See, I don’t think these young people really support Putin, many of them are just young people who want to be together. So in fact it’s not a bad thing that he’s getting them together, because they start thinking once they are together. And okay, it’s fine to set up an army, but sometimes your army could turn against you.

Lord Soley

I’ll cross my fingers for that one.

Question 13

My name is Alex Goldfarb. I read a story in the financial times about a web of offshore accounts was used not just to fund this palace, but also to invest in two types of projects that you showed: one is in the insurance company, one is in …[inaudible]…combined assets I think several billion dollars. Can you elaborate who owns this company and whether all the money …[inaudible]… came from offshore back accounts?

Sergey Kolesnikov [speaking through a translator]

Bank Russia is controlled… Putin’s friends control a 100 per cent stake. If you look at the shareholders list of Bank Russia, first and foremost it’s Yuri Kavalchuk, Mr Shamalov, Mr Timchenko, and a number of companies and nearest friends of Putin. The company Sogaz belongs to the Bank Russia. In fact, the Bank of Russia also owns most of the media, all of the leading TV channels— if you look at the Financial Times you can find the whole scheme outlined there very clearly. So I don’t think you could have a democratic state anywhere in the world where such accusations would be held against the head of state and yet none of the leading channels or leading national papers actually covered it. So the information I’ve presented to you today here, and information anybody has access on this palace to is only available on the Internet. So there is no freedom of speech in Russia today, because you can say whatever you want, but no one will hear, or no one will listen, sorry.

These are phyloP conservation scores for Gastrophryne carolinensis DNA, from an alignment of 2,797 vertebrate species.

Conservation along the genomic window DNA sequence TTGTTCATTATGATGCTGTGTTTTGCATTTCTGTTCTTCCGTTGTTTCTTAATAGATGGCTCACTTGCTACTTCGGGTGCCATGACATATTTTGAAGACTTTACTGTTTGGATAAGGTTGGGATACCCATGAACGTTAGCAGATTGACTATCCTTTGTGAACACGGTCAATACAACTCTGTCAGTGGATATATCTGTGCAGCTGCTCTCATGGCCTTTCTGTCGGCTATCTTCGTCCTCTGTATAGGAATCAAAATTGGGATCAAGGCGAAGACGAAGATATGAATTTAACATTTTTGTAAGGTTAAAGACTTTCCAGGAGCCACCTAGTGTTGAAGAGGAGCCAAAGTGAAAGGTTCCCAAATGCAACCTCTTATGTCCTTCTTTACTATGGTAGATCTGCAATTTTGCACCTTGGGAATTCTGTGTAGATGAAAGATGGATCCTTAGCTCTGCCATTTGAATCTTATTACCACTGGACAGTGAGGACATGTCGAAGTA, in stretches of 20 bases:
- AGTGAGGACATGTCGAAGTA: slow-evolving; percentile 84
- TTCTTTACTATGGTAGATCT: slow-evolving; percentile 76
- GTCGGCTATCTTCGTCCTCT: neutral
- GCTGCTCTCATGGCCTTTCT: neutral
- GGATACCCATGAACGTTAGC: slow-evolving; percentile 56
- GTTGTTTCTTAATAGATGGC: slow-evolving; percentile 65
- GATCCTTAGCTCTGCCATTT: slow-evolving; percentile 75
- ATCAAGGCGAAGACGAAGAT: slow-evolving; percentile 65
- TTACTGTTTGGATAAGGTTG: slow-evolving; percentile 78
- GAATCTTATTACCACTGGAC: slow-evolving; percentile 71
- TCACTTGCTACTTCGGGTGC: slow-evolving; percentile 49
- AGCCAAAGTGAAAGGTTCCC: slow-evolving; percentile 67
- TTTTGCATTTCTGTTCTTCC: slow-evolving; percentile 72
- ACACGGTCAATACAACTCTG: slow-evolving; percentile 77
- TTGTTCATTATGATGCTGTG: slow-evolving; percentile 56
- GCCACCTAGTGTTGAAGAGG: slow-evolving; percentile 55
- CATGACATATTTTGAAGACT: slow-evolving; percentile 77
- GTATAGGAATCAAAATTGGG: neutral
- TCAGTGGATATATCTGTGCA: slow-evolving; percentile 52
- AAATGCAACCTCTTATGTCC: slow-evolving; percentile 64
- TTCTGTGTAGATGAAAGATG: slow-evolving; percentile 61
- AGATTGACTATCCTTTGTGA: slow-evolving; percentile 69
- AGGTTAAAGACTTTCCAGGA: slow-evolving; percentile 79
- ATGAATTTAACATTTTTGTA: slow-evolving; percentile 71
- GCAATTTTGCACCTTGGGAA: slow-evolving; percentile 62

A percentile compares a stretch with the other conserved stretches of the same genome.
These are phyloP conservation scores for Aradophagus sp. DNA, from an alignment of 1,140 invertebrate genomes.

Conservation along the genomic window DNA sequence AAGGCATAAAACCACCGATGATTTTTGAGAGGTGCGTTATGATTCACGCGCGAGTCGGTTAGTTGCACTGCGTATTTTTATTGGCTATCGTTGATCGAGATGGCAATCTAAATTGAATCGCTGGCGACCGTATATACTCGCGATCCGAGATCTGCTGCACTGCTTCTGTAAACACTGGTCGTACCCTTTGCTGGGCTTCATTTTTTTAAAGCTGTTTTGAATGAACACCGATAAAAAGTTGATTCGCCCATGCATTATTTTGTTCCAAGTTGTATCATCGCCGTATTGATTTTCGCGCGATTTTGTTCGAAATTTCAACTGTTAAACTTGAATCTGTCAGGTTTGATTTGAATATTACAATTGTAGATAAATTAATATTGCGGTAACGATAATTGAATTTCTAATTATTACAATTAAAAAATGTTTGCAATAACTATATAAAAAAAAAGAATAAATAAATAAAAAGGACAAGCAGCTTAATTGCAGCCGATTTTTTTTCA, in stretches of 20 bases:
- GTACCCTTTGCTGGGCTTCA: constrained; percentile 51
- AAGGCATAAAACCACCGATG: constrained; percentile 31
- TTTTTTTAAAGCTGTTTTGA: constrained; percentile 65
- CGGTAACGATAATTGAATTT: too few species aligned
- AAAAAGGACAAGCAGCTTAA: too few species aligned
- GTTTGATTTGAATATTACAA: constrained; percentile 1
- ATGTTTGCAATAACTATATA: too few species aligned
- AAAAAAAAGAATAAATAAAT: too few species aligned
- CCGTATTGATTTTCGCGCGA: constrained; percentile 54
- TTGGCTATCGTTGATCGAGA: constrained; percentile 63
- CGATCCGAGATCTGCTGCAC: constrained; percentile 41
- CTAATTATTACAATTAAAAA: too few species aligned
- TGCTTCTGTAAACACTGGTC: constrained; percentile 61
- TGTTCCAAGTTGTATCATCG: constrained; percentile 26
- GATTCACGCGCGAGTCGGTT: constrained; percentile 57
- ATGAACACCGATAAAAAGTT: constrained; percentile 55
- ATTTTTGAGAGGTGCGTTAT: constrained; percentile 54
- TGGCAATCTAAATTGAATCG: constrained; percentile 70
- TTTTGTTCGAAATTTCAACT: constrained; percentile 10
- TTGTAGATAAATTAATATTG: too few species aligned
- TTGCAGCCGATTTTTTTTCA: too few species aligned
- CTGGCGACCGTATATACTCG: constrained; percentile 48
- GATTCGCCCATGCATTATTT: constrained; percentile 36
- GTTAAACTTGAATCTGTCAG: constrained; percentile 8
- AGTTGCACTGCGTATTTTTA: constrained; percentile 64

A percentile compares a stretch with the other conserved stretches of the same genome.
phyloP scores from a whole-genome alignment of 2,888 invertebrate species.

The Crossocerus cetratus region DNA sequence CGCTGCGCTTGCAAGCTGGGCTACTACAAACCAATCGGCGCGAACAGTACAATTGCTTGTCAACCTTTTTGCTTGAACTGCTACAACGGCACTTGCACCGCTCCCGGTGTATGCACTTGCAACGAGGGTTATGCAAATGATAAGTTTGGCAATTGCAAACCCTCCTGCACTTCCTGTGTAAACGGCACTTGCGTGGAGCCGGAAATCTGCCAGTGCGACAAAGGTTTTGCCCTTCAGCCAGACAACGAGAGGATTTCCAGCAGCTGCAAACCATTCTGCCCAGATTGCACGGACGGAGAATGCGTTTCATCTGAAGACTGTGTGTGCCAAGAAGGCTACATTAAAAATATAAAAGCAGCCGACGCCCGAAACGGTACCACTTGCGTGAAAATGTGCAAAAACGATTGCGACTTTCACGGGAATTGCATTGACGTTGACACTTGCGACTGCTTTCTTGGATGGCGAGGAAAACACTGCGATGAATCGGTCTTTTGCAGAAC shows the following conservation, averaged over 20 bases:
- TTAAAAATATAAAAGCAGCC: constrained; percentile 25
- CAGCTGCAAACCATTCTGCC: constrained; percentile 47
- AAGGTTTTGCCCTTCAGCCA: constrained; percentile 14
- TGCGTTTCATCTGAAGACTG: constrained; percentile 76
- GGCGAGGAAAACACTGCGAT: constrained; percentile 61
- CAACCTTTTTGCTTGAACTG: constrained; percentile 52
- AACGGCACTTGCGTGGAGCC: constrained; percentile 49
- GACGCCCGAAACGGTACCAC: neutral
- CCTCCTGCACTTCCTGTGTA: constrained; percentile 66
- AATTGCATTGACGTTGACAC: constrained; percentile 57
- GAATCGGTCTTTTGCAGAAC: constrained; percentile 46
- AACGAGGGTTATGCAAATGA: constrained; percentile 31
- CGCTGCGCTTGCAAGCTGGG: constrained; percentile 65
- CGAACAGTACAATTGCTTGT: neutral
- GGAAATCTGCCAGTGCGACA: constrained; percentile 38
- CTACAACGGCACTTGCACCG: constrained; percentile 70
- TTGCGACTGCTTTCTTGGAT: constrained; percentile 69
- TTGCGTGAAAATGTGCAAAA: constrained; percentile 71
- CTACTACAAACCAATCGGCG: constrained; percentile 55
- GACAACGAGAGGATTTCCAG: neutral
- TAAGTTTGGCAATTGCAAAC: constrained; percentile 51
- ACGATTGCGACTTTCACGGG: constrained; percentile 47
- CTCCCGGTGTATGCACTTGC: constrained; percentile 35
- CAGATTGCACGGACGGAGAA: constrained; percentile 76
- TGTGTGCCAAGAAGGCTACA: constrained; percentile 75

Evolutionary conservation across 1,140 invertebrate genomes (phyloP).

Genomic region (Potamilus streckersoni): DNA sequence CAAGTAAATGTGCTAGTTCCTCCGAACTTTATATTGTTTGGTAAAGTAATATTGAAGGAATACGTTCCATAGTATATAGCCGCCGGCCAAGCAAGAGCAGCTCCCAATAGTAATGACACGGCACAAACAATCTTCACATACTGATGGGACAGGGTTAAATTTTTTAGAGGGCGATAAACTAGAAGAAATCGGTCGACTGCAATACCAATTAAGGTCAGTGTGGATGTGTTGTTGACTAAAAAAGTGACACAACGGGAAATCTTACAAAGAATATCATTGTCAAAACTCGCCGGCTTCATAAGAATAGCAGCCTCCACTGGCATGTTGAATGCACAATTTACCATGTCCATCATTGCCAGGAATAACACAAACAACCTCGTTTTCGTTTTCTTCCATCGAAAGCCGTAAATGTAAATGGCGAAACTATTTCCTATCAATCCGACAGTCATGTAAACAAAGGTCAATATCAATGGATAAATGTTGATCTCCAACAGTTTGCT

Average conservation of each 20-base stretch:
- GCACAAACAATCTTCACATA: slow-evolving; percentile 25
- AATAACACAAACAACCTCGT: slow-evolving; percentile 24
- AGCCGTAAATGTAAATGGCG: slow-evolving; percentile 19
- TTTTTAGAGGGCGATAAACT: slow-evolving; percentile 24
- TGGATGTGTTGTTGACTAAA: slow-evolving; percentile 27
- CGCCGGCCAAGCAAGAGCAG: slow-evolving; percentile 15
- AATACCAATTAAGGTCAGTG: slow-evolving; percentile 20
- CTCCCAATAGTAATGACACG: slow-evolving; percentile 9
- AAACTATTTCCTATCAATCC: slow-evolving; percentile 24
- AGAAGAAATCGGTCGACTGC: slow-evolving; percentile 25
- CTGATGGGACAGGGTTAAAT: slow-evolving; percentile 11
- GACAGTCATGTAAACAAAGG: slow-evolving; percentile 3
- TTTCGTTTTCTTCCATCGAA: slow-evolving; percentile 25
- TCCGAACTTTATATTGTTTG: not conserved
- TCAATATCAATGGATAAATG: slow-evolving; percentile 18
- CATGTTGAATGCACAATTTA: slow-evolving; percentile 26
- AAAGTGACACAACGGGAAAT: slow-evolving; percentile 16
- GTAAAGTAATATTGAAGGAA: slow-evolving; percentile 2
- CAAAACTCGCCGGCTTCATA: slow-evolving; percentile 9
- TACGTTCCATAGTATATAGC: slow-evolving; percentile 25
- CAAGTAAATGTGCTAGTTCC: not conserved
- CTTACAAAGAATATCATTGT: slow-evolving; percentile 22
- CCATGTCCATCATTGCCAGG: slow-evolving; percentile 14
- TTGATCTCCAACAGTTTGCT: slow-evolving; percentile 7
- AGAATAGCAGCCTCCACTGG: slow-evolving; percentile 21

Question 14

A year ago in an interview to Snob newspaper you stated that you felt that your actions are making a change, and within a year of giving that interview, what has changed since then?

Sergey Kolesnikov [speaking through a translator]

I think at the beginning of 2011 no one could even predict what would happen, or even have the slightest idea of what would happen in December 2011, when we had over 100,000 people marching in Moscow in December. Today we live in a completely different kind of country, which has a chance. I’ve written an article which was published by Vedomosti newspaper, which is called “Putin Forever,” in which I analyse all the alternatives he has once he’s inaugurated as president.

There are two paths Putin has: to develop democracy, in which case he will probably end up in prison; or he could follow the Qaddafi route. And this is perhaps the most terrifying option: imagine Qaddafi with a nuclear arsenal in hands. I think this the greatest danger for the entire world. At present, many countries still support the regime which holds power at the moment, and I would like to draw your attention to the fact that long-term this is very, very dangerous.

Lord Soley

Final question, which follows a little from what you’ve said, about the threat to yourself.  Are you aware that in the United Kingdom we have had assassinations and attempted assassinations of Russians? It’s a very serious problem for us since so many Russians come here. Is there anything more we can do to put pressure on the Russian authorities about this? Because it’s hard to believe that its just a group of people acting independently. Is there anything more we can do?

Sergey Kolesnikov [speaking through a translator]

I think this is a very difficult question, because as you know, our government murders people not just in Russia but also outside Russia; murders people who are trying to fight against it. But I think an open society, truth that lots of people are going to be aware of, the real policies of Western states could actually stop this from happening.

Lord Soley

Dr Kolesnikov, it’s been a real pleasure having you here today, and again, one respects the courage of people who can speak out in the way you do, and I think that all of us would be happy to assist. And as I said in the beginning, I had great excitement but also anxiety at the time of the period in the run-up to the election. I could see young people using the social networks, and you could see the rise of political awareness in Russia, growing. One hopes that continues, but one is always slightly alarmed that it might not be allowed to continue, and that’s our problem. The number of people here today indicates the amount of support, and also I think I would like to thank the audience. We managed to get through far more questions than we normally do with these, because you’ve been concise and pointed in your questions; that might be down to my threats at times I’m sure, but there we go. Thank you very much, and thank you very much, and good luck in what you’re doing.

Sergey Kolesnikov

Thank you.

[END OF TRANSCRIPT]

 

HJS